“He was despised and rejected by humankind,
    a man of suffering, and familiar with pain.
Like one from whom people hide their faces
    he was despised, and we held him in low esteem.” (Isaiah 53:3)

This child, the Lord Jesus, came into the world to love those who did not love him, to serve those who did not want him, and to die for those who rejected him. God so loved the world. The creator of life made himself the object of derision, to redeem not moral do-gooders, but those who have denied God and the imago dei.

This is one of great the truths of Christianity which is sometimes blindsided in these moral arguments: Christianity is about life, and it is about new life, but it is a life offered to those who have in a multitude of ways messed up life, for themselves and for others.

As we express anger at those who produced this video, and as we note with sorrow the increasing and ugly dehumanisation project that is sweeping our society, let us keep the good news of Jesus Christ front and centre:

“Surely he took up our pain

    and bore our suffering,

yet we considered him punished by God,

    stricken by him, and afflicted.

But he was pierced for our transgressions,

    he was crushed for our iniquities;

the punishment that brought us peace was on him,

    and by his wounds we are healed.

We all, like sheep, have gone astray,

    each of us has turned to our own way;

and the Lord has laid on him

    the iniquity of us all.”  (Isaiah 53:4-6)

The War Never Ends

William Campbell exchanged a coal mine for a trench, a cap for a soldier’s helmet, one shovel for another and added a rifle with fixed bayonet*.

Born in Wallsend, NSW, my great-grandfather joined the ranks of the 35th Battalion, 3rd Division, known famously as ‘Newcastle’s own’. We don’t know much about William Campbell’s experience of war. No stories have been passed on through the generation, and until a couple of years ago, I didn’t know that he had sought in the Great War.

He was shipped out to England in 1916 where the newly formed Division trained and trained and prepared to fight in France. Their commanding officer was a General who was yet to make his name, John Monash. Prior to Christmas they arrived in France and settled into a ‘quiet’ sector of the front, just east of Ypres.

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My great-grandfather is not remembered for any heroics. In fact, almost nothing has been recalled of his service in the First World War. He had a habit of going AWOL, and was even imprisoned at one stage for doing so. He was often sick and sent to a hospital in England. He survived the first weeks of frontline warfare, during the cold of winter and venturing on raiding parties across no man’s land. He fought at Messines, witnessing the tremendous mine explosions made famous in the film, Beneath Hill 60. Hundreds of his fellow soldiers were injured or killed in a gas attack the night before. He and the surviving members of his Battalion went over the top and drove the Germans back. Nine months later he was wounded at Villers Bretonneux, with the official war record stating that he ‘remained at duty’, but was later invalided to the UK.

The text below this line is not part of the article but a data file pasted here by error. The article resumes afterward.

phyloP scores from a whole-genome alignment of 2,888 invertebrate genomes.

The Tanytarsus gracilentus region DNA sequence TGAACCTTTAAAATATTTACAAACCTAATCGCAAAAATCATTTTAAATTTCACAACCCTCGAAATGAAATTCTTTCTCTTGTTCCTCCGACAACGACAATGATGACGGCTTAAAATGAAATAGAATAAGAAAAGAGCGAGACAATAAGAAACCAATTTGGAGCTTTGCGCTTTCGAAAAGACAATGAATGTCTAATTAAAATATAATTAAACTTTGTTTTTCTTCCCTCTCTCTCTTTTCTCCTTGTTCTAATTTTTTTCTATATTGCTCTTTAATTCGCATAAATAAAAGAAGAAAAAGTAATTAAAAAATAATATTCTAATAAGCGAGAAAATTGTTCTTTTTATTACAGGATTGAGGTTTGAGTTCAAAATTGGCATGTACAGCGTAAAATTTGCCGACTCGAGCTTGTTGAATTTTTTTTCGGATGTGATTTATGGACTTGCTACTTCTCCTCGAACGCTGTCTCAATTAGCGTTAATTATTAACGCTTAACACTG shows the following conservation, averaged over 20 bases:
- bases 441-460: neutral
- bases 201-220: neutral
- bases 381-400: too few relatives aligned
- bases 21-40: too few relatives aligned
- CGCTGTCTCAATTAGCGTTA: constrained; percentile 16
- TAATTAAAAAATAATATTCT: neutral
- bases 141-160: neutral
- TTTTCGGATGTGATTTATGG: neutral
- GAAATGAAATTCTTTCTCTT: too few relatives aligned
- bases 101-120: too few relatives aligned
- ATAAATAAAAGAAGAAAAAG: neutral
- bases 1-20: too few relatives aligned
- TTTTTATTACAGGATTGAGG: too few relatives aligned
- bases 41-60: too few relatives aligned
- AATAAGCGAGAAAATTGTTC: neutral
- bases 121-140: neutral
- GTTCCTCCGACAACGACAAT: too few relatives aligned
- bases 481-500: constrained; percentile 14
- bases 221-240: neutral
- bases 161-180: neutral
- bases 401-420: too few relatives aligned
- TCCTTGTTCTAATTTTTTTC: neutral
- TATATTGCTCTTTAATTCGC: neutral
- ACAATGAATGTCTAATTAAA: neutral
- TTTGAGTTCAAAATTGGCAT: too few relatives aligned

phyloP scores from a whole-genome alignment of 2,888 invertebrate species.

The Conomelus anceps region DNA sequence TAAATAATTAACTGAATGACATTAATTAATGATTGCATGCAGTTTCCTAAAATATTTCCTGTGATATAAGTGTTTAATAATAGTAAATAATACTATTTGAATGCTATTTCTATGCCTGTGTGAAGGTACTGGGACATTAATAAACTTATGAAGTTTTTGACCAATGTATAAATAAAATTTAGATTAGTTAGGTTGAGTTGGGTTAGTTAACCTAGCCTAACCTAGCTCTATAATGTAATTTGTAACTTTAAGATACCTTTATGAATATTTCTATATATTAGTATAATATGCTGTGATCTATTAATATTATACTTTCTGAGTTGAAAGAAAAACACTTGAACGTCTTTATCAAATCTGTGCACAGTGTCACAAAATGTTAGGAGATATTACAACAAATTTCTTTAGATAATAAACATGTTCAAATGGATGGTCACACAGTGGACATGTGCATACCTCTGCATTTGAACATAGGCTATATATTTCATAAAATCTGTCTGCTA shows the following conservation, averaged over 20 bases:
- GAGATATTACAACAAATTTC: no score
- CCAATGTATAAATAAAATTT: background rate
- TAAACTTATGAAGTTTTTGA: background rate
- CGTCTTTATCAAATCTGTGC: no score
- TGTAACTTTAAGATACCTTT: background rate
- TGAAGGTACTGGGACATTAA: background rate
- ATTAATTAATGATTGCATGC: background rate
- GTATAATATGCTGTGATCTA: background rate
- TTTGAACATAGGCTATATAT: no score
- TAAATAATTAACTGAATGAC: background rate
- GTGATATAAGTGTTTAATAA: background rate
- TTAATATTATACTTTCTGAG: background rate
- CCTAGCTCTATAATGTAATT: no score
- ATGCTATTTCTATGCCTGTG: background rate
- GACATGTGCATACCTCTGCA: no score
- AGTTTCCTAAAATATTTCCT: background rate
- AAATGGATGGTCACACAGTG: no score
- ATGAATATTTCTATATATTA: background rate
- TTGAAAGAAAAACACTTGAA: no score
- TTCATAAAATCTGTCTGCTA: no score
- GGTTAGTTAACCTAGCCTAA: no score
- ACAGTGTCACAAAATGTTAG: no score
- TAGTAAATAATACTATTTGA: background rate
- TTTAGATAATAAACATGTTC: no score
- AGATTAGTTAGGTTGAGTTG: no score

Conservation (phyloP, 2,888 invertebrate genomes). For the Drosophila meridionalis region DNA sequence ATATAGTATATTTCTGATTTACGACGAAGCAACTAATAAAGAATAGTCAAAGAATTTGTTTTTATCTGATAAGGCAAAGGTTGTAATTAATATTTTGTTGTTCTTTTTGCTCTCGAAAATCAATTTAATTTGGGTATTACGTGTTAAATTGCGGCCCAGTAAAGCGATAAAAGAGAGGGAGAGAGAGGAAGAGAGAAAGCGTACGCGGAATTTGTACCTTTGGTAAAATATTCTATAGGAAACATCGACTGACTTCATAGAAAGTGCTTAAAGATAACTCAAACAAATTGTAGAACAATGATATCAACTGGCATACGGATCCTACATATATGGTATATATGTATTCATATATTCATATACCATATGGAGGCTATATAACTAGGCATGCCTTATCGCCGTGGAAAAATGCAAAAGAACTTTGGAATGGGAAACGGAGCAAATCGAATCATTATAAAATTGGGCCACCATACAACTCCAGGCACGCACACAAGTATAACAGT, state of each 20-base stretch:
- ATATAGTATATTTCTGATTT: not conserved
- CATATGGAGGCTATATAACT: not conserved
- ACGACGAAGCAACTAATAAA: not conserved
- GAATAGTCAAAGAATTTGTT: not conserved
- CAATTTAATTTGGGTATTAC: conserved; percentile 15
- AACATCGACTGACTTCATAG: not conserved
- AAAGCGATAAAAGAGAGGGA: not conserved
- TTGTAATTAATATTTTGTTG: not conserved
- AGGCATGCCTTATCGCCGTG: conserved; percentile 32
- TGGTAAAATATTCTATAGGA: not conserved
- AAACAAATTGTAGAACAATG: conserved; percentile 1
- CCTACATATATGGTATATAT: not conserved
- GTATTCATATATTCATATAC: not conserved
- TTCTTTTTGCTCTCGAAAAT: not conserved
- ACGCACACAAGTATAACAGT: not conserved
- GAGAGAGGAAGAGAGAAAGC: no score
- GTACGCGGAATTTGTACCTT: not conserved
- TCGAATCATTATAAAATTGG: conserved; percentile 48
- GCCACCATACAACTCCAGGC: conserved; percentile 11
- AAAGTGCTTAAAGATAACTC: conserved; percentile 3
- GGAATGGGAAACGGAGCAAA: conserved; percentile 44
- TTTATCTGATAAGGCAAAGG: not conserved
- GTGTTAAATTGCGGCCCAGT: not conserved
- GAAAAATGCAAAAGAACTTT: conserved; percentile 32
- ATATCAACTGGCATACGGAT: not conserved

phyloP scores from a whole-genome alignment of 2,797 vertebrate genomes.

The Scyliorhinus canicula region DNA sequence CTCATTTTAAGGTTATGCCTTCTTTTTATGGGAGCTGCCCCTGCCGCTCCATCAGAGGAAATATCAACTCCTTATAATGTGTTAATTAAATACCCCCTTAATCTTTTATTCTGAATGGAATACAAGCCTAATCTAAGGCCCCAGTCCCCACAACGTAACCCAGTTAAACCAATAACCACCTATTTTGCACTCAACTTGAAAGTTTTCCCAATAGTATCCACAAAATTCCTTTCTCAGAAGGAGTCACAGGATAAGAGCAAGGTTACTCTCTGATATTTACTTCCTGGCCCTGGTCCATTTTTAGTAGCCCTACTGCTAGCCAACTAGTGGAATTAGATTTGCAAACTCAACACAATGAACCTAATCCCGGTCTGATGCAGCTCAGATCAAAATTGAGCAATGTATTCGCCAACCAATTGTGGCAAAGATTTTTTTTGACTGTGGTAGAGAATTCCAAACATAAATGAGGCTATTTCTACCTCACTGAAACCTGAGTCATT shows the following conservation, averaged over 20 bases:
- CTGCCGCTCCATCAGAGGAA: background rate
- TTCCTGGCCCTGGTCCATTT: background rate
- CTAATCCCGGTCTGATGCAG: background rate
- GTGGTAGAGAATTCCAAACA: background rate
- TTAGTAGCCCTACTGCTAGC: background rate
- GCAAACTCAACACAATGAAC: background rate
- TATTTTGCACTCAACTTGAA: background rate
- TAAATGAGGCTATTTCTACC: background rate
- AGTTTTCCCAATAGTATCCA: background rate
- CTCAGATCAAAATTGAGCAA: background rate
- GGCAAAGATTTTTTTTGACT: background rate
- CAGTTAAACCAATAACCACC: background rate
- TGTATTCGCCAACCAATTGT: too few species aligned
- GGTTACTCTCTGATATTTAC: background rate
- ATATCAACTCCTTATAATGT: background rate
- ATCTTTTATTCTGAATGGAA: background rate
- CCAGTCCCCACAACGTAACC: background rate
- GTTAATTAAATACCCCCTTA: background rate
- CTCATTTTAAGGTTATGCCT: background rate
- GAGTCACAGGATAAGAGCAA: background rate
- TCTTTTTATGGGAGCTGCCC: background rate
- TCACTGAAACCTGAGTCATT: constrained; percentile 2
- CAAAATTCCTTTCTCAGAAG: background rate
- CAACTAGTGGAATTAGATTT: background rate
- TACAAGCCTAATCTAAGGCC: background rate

I don’t know the reasons why William Campbell habitually ran off from his unit and from hospital. Was it fear? Was it an Aussie larrikinism taken to the extreme? Did his first sight and smell of battle push him over the edge? Perhaps so, but he did return to fight another day. By war’s end, he was disgraced and was never allowed to collect his medals.

This Sunday marks the 100th anniversary of the end to the war that was to end all wars. After four years of violent bloodshed, with 12 million dead (including 60,000 Australian dead), the time was set for the final volley of cannon and rifle shot. At 11am on the 11th day of the 11th month, 1918, the guns fell silent on the Western Front.

On that day William Campbell was detained in barracks and so he missed the eery and long forgotten tranquility that reappeared over Flander’s fields. Whatever his actions, both good and wrong, he went home and most of his mates did not.

This Sunday’s commemoration of the end of the First World War is worthy of attention. In part, we remember because it signifies the cessation of awful sacrifice. We must not forget or ignore the past. We should not neglect the blood of Australians that has been offered up for the security and stability of the nation. We also remember, more horrifically, that this date served as a catalyst to even greater and bloodier conflicts throughout the 20th Century: the Russian Revolution and the rise of Communism, the birth of fascism and 70 million dead of the Second World War, the so-called Cold War that piled the dead into untold millions more.

War begets war. Violence encourages violence.

Human beings have colossal value. It is why we fight so vigorously for life and it is why death appalls us so. The First World War revealed to modern man what we are capable of achieving when we are resolute. With the Enlightenment and Nietzsche’s declaration of the ‘death of God’ we did not evolve into better people, rather, we invented ways to more effectively wage war. It is true that the First World War so appalled some nations, including Great Britain, that in the 1930s they did their utmost to blow away the storm clouds of Nazism through diplomacy. War is hell, and damn to hell those who want another war.